I've heard it cast about jokingly many times. "I'm a fishing widow" or "I'm a hunting widow." As I was reading a book on the life of John Muir recently it hit me how true statements like this can be. I love nature in so many complex ways but honestly not as much as I love my wife and family.
If you want a long distance relationship; nature is great at that. You can view it from your car or train window as you zoom by. It can consume your mind as you drive to a destination and you dream of wandering across a rocky ridge. Maybe you need more distance? You can love pictures of nature while sitting on your laptop or tour mountain roads thanks to advances in Google map applications. I know I'm guilty of this last one.
Maybe you need a broad social circle. Nature can easily fill that void with its various animals, insects, reptiles, plants and landscapes. Some of those friends you can get right up and personal with. Some of my more science minded friends get very close up to ferns and know every detail about them while he keeps the other plants in outer social circles. Yet another friend encourages whitetail deer to know him on a personal level, while I'm sure they keep their feelings for him a bit more hidden.
If you like drama, nature has plenty of that, especially with the wild weather we've been experiencing lately. You can watch as the sun battles clouds or trees ward off insect invasions. Nature really does have lots of drama, maybe even more than your daily soap opera. Thunderstorms, hurricanes, snowstorms, predator versus prey, these are age old soap operas that have been playing out long before television was even around and we don't have to pay the actors to perform.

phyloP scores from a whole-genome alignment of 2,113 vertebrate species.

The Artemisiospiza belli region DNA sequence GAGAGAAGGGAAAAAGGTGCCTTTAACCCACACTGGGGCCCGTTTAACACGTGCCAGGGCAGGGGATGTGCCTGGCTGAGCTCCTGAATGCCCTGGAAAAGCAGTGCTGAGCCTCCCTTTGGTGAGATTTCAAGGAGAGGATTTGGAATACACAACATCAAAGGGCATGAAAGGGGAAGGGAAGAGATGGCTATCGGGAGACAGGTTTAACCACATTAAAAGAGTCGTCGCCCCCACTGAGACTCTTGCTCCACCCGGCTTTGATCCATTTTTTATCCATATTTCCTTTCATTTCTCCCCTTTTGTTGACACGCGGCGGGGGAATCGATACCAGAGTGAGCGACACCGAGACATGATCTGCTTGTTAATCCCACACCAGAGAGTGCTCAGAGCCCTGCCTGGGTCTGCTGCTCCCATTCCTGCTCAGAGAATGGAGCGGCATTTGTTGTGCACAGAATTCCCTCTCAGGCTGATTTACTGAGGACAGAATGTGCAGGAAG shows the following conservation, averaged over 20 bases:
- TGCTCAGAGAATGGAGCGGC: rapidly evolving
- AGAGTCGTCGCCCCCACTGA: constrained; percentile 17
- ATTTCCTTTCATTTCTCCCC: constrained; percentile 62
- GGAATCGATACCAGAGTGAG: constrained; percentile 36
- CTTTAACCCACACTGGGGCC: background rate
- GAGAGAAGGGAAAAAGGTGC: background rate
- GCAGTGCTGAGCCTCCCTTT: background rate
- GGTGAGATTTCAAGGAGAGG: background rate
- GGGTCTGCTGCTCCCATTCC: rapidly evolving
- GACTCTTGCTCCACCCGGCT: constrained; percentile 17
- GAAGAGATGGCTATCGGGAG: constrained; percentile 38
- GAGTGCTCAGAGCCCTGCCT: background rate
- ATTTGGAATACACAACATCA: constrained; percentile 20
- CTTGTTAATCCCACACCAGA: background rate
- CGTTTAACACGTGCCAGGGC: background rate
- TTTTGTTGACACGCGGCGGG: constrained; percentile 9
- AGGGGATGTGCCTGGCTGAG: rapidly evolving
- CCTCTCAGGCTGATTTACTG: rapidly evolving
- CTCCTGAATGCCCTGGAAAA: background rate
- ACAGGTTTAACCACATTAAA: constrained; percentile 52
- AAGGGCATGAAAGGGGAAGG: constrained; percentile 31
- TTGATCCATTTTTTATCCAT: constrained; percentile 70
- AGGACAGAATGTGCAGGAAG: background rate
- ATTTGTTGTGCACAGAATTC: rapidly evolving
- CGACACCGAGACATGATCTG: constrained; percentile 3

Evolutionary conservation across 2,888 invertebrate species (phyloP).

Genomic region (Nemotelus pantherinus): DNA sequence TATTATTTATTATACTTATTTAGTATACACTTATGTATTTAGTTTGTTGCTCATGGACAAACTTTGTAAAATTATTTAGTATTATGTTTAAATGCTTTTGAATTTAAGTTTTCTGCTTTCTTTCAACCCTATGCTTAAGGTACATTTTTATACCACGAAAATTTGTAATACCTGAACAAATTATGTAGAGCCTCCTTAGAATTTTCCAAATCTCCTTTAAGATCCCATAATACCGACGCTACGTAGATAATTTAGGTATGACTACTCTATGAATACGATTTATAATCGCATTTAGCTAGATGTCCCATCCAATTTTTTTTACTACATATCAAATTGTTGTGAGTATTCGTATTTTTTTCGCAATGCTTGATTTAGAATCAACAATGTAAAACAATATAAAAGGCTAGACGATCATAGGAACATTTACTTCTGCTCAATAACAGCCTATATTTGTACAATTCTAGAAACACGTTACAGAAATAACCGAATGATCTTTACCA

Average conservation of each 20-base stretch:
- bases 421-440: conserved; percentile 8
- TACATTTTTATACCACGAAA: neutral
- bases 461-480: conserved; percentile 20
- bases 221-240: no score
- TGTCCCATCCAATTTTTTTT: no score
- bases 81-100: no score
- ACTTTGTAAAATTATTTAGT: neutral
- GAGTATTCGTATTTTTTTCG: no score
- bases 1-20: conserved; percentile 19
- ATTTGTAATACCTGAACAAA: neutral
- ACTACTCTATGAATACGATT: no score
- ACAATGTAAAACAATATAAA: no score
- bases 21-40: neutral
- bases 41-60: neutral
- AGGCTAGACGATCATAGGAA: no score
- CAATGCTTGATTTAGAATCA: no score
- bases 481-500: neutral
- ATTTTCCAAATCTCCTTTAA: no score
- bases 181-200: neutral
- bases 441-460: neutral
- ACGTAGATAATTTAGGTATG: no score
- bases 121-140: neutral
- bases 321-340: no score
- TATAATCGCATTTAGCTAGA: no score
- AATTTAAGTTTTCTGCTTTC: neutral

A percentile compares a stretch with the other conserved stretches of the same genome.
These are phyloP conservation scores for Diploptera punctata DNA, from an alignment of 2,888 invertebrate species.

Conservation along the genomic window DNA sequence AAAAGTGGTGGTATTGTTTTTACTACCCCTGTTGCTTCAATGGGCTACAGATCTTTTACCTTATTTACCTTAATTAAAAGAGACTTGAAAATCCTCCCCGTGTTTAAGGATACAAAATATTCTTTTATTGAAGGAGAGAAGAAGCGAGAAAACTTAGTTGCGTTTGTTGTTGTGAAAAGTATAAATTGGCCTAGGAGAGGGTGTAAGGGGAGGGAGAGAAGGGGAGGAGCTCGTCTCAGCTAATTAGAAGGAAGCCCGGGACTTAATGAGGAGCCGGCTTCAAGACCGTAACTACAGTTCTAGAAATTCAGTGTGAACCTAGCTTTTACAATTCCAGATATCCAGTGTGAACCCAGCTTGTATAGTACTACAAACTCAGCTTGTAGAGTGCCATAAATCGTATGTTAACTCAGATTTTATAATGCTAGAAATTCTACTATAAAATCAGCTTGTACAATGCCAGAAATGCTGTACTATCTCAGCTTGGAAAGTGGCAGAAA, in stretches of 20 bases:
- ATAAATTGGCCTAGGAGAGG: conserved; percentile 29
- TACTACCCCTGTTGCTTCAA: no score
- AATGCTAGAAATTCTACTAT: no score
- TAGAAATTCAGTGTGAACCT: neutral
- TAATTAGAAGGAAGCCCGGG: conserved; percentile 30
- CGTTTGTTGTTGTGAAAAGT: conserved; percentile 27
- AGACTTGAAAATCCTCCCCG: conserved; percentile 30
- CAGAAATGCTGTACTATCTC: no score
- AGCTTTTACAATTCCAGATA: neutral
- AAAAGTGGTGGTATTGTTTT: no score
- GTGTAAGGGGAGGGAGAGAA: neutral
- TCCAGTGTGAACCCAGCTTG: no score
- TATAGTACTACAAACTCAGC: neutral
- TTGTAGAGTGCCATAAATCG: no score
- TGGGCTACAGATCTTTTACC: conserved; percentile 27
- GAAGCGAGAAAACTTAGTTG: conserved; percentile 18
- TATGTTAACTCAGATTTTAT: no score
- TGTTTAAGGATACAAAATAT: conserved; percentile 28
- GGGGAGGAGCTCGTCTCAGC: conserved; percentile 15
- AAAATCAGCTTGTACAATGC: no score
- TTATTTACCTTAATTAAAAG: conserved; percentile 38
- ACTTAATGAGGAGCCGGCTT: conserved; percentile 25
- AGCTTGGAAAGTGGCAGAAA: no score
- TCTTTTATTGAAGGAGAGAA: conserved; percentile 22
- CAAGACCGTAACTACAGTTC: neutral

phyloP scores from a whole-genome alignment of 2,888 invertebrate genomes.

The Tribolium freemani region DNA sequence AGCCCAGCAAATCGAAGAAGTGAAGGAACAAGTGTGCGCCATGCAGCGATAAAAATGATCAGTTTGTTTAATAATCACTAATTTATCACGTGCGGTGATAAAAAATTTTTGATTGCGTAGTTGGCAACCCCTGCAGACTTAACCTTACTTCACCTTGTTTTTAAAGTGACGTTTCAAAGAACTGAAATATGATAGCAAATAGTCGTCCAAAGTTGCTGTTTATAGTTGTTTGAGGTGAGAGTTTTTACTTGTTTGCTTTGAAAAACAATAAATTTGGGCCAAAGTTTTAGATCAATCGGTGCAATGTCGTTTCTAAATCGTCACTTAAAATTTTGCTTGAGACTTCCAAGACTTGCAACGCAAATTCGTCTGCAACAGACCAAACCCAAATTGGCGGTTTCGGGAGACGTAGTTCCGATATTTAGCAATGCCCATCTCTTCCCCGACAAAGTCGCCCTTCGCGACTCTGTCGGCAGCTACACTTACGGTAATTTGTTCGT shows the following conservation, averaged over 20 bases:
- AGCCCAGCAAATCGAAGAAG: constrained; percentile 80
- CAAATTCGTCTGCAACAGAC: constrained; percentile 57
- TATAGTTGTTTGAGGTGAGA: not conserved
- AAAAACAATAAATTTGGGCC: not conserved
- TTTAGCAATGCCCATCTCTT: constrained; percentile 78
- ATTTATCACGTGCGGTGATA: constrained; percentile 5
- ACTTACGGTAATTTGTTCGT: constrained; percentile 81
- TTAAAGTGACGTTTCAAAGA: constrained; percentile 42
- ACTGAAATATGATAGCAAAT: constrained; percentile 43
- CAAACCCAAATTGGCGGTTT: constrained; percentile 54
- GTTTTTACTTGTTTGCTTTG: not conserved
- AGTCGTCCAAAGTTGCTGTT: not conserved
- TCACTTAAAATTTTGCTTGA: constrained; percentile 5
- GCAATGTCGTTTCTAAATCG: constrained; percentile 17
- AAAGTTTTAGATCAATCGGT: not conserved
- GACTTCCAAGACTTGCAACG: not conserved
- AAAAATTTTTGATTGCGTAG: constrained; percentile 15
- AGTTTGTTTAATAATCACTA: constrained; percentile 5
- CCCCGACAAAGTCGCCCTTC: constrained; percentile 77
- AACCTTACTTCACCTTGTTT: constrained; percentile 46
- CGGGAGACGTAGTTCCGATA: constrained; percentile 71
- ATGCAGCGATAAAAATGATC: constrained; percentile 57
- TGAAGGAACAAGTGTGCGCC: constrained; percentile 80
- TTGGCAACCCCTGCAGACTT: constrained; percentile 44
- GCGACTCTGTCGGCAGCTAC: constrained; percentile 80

I'm not big on drama and I prefer more intimate and quieter contact in my affair with nature. I like to sit on a large boulder overlooking a broad, slow moving river, as the sun sets in front of me and the daylight slowly fades to light. We can sit together quietly, me and nature, and get to know one another very well without saying a word. I can watch a coyote trot along the edge of a meadow or a moose much on sedges from a still pond and feel a sense of respect and a great amount of love.
From up close or from afar, from an emotional or rational state; nature can generate strong emotion from anyone. It won't turn its back on us and we can't turn our backs on it, even if we wanted to. It will test us and make us stronger. It will make us more resilient just like the best relationships we have with our families. If you are willing to respect nature it will hone your senses and readily make you stronger and more receptive to other relationships. So to those who are widows to angling or hunting, hiking or camping, I encourage you to go out and start your own love affair with nature. You'll be surprised where it might take you.